In the final meet, on Nov. 6, against Mercersburg Academy, the plebes once again drubbed their opponents, this time 20-35. Carter came in a mediocre seventh, though his time improved to 10:17. Thus ended his formal athletic career.
Carter's strong cross-country showing at Navy is somewhat surprising in view of the fact that his high school in Plains, Georgia, from which he graduated in a class of 14 girls and 12 boys, didn't have a track or cross-country team. Nor were there any intercollegiate athletics at Georgia Southwestern, a junior college in nearby Americus, that Carter attended next. And Carter didn't go out for sports during his brief stay at Georgia Tech, either. Where had the President learned to run?
Billy Wise, a classmate at Plains High School and Georgia Southwestern, recalls that in their last year at Plains, after practicing basketball on an outdoor dirt court, he and Carter would run home to their neighboring farms in the community of Archery, a distance of 2� miles.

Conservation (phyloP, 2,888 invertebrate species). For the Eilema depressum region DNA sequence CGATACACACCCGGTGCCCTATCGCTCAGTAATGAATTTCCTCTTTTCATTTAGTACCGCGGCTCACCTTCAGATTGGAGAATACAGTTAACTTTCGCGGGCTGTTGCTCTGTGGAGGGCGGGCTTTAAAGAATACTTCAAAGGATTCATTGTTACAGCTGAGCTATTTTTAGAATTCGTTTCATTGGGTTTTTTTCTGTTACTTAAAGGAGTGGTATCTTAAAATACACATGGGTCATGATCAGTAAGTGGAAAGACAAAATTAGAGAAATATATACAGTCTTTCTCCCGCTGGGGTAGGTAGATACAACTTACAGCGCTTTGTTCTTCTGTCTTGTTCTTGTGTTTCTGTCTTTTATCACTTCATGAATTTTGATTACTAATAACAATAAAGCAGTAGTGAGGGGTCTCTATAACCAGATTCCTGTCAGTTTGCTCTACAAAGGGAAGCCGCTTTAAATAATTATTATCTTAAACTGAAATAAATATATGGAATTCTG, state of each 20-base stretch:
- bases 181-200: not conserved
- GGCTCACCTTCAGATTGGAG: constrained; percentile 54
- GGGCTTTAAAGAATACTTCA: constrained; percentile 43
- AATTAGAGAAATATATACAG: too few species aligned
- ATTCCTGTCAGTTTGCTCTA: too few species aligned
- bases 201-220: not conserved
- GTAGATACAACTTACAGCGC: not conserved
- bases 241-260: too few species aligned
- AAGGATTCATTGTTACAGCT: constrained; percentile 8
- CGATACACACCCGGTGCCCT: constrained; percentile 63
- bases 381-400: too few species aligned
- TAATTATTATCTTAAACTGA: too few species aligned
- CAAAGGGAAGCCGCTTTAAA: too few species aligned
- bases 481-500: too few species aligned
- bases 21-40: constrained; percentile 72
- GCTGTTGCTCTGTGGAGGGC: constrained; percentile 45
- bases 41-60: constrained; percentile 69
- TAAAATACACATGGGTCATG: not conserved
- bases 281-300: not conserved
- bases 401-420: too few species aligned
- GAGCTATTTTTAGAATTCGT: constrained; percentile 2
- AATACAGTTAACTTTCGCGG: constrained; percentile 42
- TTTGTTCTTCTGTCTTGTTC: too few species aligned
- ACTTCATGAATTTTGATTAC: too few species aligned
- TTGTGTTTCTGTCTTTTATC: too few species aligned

"We used to run down the railroad, a block from school," Wise says. "We ran on the crossties. It took practice. You had to keep the length of your stride right to hit the tie. Otherwise you'd get a sprained ankle. What we were mainly doing was building up our stamina. I can't think why we chose the railroad," adds Wise, explaining that the dirt road to Archery ran almost parallel to the tracks.
Carter's only other athletic achievement was playing forward—"He had a hook shot," Wise recalls—on the Plains High basketball team. During his last year in school, when his team had a losing record, Carter played one of his best games against Leesburg, scoring nine points as Plains won 23-18. At Georgia Southwestern, Carter made the intramural freshman all-star basketball team as a starting guard. One of his teammates at Southwestern, Bobby Logan, now a high school coach in Albany, Ga., remembers Carter as "about five-foot-seven, 130,135 pounds. He was a little better than average. Nothing spectacular, a steady performer. He would hustle. He never was a big scorer. I did the scoring."
Jimmy Carter certainly wasn't elected captain of the big Red, White and Blue team because of his athletic prowess. But that old determined surge in the last 100, 150 yards seems to have stood him in good stead.
When Coach Clark sent Carter a congratulatory note after his election, he received a prompt acknowledgment: "Your cross-country coaching came in handy during the last two years of my campaign."